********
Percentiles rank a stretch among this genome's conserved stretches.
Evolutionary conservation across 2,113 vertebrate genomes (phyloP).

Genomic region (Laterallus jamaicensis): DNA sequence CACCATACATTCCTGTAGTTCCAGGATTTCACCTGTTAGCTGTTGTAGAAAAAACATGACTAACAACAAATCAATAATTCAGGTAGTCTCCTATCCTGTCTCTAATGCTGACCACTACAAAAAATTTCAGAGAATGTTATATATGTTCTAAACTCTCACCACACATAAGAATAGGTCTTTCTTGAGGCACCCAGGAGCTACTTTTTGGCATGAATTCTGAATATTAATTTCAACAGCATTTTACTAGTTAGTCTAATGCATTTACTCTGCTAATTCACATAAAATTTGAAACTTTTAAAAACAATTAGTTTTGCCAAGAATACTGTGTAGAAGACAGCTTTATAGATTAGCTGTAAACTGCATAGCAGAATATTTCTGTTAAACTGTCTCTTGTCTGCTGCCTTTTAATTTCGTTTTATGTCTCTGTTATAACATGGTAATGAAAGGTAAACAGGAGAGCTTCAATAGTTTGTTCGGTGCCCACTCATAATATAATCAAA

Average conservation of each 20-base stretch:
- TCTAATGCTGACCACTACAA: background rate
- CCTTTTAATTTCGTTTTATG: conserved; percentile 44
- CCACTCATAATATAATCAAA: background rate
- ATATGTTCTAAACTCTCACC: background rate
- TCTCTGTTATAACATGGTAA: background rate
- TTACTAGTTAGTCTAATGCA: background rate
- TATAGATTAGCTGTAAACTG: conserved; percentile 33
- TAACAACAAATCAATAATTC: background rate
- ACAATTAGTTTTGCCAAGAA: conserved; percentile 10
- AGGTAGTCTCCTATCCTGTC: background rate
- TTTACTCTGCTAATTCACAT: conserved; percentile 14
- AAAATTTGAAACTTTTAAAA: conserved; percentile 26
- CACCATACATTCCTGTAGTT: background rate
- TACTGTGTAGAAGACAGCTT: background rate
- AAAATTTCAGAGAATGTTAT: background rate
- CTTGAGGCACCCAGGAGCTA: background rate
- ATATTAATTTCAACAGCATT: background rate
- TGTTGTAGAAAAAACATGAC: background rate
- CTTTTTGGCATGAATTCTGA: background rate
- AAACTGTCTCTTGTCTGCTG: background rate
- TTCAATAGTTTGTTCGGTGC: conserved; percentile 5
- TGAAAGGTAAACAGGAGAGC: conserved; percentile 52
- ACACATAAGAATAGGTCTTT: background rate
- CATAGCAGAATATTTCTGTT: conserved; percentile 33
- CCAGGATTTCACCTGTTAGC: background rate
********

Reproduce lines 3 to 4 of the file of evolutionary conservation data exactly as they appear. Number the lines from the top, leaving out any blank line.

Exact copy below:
Genomic region (Laterallus jamaicensis): DNA sequence CACCATACATTCCTGTAGTTCCAGGATTTCACCTGTTAGCTGTTGTAGAAAAAACATGACTAACAACAAATCAATAATTCAGGTAGTCTCCTATCCTGTCTCTAATGCTGACCACTACAAAAAATTTCAGAGAATGTTATATATGTTCTAAACTCTCACCACACATAAGAATAGGTCTTTCTTGAGGCACCCAGGAGCTACTTTTTGGCATGAATTCTGAATATTAATTTCAACAGCATTTTACTAGTTAGTCTAATGCATTTACTCTGCTAATTCACATAAAATTTGAAACTTTTAAAAACAATTAGTTTTGCCAAGAATACTGTGTAGAAGACAGCTTTATAGATTAGCTGTAAACTGCATAGCAGAATATTTCTGTTAAACTGTCTCTTGTCTGCTGCCTTTTAATTTCGTTTTATGTCTCTGTTATAACATGGTAATGAAAGGTAAACAGGAGAGCTTCAATAGTTTGTTCGGTGCCCACTCATAATATAATCAAA

Average conservation of each 20-base stretch: